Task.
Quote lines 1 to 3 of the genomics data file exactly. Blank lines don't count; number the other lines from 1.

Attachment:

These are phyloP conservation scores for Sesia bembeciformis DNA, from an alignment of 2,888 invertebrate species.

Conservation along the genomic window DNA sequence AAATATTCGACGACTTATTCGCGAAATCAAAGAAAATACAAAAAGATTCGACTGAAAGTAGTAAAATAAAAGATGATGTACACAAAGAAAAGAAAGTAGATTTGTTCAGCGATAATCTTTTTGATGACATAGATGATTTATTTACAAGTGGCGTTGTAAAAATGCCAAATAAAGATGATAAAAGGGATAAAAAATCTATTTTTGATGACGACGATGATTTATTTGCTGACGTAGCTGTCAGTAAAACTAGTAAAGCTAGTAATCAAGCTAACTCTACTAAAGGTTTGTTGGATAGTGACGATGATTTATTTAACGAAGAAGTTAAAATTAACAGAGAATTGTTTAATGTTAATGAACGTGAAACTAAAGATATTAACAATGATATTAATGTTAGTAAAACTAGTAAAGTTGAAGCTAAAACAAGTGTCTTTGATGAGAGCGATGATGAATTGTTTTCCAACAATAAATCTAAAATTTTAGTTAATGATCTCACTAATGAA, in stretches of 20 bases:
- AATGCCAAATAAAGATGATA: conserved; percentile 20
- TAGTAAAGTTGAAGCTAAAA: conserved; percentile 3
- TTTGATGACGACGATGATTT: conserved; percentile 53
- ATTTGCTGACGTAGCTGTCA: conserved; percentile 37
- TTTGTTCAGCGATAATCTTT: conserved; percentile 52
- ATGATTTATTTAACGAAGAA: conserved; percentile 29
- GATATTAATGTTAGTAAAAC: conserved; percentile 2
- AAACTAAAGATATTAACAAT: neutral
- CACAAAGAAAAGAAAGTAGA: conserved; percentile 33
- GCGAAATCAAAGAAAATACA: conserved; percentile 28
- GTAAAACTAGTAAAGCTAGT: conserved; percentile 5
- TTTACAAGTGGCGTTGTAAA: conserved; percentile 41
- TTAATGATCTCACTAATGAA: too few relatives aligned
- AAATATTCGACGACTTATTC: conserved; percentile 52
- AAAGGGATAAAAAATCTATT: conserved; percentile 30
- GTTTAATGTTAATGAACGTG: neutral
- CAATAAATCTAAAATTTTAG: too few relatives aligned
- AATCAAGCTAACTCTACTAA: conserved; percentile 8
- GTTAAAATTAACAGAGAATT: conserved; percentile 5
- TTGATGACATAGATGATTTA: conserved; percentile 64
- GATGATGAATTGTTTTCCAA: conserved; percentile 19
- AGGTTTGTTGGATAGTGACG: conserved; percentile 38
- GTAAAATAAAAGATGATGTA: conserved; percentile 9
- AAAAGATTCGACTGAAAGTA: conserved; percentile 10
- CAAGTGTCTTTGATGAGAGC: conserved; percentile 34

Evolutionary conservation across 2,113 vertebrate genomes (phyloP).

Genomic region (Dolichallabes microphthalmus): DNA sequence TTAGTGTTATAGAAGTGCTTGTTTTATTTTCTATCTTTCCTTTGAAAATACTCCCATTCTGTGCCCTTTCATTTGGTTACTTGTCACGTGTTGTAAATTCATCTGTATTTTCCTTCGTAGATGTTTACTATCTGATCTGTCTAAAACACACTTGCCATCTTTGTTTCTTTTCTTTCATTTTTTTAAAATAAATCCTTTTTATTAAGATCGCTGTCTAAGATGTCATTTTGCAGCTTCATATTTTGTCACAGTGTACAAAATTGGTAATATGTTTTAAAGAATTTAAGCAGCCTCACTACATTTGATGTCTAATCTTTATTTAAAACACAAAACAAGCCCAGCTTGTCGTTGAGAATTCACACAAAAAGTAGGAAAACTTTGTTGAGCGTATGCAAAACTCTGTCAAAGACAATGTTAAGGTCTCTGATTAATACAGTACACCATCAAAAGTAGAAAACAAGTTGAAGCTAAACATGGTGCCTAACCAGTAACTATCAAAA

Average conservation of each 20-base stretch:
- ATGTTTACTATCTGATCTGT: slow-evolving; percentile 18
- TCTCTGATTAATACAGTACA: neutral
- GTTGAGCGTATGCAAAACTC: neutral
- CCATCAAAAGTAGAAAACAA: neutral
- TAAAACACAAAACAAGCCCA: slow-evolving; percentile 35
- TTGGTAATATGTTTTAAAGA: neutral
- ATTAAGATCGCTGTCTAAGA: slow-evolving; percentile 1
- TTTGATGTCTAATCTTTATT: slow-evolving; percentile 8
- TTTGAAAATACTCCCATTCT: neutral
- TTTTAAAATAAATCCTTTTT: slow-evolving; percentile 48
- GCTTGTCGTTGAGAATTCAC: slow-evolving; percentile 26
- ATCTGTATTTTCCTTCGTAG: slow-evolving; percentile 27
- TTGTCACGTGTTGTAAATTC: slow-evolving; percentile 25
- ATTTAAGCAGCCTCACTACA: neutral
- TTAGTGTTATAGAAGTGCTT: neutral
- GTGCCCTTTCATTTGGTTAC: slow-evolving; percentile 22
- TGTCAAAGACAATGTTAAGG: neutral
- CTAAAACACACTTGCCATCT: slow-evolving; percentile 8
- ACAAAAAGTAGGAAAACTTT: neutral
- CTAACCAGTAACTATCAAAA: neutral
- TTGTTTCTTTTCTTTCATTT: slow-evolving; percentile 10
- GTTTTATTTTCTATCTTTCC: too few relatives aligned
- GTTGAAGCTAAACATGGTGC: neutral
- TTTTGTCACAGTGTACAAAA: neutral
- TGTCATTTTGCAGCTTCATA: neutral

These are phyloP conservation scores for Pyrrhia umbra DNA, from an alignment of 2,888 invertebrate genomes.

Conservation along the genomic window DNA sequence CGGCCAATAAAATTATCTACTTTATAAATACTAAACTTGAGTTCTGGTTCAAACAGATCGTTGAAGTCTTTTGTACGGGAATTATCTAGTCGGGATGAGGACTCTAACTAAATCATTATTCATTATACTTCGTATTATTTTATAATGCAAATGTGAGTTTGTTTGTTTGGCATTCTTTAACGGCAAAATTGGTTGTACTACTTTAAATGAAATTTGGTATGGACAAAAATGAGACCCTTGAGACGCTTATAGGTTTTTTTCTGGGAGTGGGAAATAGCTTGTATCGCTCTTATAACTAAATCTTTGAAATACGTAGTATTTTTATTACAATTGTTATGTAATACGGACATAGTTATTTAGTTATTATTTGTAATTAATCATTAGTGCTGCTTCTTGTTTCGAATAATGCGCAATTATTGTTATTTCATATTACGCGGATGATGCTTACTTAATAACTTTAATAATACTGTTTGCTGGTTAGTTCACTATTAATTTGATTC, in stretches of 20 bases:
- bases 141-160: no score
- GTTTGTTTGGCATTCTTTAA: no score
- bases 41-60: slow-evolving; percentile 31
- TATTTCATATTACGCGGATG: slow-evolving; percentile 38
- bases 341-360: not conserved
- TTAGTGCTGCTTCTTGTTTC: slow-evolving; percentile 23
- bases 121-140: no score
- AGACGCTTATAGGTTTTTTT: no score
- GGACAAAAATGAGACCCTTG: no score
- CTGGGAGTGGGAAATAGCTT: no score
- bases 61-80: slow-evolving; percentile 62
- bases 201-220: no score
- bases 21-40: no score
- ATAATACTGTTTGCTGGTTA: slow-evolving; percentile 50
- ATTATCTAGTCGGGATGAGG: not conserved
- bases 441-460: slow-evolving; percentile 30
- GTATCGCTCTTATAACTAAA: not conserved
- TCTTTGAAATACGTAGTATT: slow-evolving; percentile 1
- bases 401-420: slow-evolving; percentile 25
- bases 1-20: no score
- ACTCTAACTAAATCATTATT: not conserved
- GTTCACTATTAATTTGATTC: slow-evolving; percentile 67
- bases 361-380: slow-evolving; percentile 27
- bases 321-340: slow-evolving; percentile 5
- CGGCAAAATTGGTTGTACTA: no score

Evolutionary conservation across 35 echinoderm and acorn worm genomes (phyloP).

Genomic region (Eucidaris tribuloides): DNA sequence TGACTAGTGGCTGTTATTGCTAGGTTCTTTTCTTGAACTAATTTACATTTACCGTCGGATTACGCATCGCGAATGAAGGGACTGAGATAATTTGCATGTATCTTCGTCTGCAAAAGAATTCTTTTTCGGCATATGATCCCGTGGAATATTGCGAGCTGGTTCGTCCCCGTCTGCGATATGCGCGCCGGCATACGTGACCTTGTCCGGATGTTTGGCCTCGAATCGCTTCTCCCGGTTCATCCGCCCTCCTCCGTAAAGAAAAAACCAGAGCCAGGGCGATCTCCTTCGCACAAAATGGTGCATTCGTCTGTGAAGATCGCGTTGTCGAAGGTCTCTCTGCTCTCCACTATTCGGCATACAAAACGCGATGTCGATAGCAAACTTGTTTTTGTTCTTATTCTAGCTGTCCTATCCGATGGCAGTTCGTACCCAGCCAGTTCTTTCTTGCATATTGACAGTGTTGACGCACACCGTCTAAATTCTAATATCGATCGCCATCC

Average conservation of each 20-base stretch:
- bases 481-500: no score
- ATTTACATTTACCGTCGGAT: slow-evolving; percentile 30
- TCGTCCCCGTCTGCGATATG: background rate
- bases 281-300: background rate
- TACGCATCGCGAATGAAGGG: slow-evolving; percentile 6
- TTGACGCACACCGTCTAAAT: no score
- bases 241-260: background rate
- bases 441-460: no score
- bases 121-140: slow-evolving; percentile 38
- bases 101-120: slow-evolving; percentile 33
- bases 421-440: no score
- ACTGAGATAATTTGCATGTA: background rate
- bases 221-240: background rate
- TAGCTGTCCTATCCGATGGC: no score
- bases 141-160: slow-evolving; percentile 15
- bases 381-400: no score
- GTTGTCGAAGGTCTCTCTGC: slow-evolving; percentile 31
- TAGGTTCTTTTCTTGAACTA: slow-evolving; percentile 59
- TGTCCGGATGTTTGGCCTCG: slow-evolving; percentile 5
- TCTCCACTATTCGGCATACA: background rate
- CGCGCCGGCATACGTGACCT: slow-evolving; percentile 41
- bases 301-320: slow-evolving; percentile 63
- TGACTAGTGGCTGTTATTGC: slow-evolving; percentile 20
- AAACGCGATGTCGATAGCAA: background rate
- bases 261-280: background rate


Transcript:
These are phyloP conservation scores for Sesia bembeciformis DNA, from an alignment of 2,888 invertebrate species.

Conservation along the genomic window DNA sequence AAATATTCGACGACTTATTCGCGAAATCAAAGAAAATACAAAAAGATTCGACTGAAAGTAGTAAAATAAAAGATGATGTACACAAAGAAAAGAAAGTAGATTTGTTCAGCGATAATCTTTTTGATGACATAGATGATTTATTTACAAGTGGCGTTGTAAAAATGCCAAATAAAGATGATAAAAGGGATAAAAAATCTATTTTTGATGACGACGATGATTTATTTGCTGACGTAGCTGTCAGTAAAACTAGTAAAGCTAGTAATCAAGCTAACTCTACTAAAGGTTTGTTGGATAGTGACGATGATTTATTTAACGAAGAAGTTAAAATTAACAGAGAATTGTTTAATGTTAATGAACGTGAAACTAAAGATATTAACAATGATATTAATGTTAGTAAAACTAGTAAAGTTGAAGCTAAAACAAGTGTCTTTGATGAGAGCGATGATGAATTGTTTTCCAACAATAAATCTAAAATTTTAGTTAATGATCTCACTAATGAA, in stretches of 20 bases:
- AATGCCAAATAAAGATGATA: conserved; percentile 20